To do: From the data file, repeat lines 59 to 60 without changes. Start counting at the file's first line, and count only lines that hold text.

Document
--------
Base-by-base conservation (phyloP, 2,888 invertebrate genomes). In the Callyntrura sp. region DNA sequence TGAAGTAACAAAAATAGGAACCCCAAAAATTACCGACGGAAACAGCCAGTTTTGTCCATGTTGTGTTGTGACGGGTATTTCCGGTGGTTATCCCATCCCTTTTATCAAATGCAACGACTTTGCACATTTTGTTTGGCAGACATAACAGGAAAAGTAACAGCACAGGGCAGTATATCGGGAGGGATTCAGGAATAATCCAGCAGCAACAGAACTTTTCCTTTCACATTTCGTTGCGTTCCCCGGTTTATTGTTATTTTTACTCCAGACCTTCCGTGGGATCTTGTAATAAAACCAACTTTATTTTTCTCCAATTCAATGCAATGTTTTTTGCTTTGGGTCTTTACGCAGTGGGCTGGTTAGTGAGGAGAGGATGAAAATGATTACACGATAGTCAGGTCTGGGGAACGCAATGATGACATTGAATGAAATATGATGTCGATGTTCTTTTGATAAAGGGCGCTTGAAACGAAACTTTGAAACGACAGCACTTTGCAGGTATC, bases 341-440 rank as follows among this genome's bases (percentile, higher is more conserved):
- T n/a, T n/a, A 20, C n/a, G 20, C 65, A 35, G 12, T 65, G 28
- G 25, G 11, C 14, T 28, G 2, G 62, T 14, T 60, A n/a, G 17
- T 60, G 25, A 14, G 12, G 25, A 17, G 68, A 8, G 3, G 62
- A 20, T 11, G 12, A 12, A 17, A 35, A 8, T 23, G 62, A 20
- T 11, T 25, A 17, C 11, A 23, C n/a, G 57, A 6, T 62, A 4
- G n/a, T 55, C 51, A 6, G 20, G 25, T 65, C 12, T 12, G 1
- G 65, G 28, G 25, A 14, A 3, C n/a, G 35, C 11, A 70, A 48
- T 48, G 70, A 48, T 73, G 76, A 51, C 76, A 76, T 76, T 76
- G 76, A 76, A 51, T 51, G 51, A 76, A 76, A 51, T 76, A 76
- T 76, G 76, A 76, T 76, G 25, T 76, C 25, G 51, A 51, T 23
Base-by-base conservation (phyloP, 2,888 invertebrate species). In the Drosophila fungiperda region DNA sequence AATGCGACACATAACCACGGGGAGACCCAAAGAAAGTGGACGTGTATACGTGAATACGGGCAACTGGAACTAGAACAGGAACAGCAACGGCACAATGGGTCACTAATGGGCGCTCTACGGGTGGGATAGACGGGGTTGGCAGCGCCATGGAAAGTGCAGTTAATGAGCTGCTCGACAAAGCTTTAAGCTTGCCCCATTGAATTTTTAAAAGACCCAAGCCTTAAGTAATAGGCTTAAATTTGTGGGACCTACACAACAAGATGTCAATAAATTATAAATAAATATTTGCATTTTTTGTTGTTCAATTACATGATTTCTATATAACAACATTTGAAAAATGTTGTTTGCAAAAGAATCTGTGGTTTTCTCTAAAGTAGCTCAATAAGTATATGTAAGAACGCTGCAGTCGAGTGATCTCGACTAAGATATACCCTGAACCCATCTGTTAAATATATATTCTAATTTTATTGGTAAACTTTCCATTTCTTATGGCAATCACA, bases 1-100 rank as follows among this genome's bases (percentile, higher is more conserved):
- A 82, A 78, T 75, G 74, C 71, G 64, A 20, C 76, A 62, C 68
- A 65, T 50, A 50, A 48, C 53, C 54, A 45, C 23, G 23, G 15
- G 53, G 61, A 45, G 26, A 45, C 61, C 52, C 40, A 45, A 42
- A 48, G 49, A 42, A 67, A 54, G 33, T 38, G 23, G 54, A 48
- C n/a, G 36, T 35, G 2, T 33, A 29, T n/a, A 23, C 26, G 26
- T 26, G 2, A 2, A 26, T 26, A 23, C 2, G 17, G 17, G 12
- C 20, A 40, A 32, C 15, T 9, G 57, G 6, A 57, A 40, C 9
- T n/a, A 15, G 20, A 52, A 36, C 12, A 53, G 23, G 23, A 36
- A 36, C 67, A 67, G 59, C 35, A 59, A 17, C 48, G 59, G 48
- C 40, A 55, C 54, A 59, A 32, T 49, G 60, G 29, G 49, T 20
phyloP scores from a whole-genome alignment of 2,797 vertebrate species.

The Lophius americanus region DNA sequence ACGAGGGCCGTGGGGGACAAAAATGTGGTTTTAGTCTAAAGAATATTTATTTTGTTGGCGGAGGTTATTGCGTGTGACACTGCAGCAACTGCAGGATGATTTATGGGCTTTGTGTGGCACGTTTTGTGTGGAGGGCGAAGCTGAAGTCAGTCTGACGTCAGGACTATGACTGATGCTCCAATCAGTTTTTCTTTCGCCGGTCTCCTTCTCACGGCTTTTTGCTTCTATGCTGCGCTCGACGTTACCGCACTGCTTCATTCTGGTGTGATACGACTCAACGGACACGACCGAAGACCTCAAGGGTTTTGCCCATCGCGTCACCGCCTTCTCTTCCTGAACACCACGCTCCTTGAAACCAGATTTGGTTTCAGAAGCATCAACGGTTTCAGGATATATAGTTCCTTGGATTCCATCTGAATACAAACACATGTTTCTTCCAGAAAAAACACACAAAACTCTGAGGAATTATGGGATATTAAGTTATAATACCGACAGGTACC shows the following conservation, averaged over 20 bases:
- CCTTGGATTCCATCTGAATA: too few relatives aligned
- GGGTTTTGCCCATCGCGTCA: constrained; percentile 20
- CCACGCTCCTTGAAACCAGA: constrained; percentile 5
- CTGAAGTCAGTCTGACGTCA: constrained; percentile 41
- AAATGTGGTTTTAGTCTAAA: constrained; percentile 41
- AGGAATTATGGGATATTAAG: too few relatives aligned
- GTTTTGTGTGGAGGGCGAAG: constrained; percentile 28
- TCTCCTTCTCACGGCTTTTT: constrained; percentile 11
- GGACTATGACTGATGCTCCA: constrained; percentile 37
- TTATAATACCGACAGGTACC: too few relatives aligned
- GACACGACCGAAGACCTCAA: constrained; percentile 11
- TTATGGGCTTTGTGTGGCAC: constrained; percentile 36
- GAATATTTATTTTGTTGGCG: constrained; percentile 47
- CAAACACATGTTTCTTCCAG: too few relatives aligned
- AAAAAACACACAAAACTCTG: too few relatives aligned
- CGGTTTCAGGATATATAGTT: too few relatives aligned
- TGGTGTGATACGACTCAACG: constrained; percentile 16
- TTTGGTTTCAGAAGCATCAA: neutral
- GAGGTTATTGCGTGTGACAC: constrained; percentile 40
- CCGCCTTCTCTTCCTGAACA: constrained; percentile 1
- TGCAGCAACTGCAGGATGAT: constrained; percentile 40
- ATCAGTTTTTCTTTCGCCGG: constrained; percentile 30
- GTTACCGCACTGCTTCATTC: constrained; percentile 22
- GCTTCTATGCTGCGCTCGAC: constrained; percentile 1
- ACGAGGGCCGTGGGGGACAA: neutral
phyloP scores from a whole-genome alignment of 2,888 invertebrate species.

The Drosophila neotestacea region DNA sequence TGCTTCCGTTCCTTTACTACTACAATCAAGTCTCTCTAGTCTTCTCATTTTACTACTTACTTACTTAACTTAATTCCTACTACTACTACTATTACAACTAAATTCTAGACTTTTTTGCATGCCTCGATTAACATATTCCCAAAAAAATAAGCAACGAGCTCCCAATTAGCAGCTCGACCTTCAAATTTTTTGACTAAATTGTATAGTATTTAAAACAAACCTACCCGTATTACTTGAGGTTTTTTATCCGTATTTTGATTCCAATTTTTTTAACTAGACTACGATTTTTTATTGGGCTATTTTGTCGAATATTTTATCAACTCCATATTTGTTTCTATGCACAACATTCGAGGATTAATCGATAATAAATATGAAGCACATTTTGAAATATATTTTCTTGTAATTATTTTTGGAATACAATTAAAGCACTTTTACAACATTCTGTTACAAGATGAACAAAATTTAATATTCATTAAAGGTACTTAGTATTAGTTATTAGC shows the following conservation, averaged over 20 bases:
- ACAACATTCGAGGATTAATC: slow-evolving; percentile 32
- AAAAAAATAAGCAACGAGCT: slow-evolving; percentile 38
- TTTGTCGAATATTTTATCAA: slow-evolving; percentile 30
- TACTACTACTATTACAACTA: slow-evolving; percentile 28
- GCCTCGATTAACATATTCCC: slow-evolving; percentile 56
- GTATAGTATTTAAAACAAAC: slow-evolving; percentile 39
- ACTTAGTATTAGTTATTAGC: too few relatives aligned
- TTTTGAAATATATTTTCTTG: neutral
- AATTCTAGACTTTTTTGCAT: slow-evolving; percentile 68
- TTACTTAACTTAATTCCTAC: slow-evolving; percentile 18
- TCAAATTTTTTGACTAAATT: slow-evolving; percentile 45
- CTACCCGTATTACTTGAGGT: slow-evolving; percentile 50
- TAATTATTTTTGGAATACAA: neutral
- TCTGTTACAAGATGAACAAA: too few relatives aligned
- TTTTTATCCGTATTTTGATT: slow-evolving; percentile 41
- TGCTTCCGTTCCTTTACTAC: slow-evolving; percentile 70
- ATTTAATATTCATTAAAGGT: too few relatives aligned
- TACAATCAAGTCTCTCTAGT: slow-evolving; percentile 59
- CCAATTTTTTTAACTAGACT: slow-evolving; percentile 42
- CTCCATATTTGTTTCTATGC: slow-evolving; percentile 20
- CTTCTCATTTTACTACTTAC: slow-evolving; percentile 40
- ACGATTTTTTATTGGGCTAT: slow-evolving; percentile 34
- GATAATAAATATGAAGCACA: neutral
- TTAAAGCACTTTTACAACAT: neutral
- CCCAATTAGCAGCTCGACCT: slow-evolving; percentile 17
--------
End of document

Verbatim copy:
- TTTTGAAATATATTTTCTTG: neutral
- AATTCTAGACTTTTTTGCAT: slow-evolving; percentile 68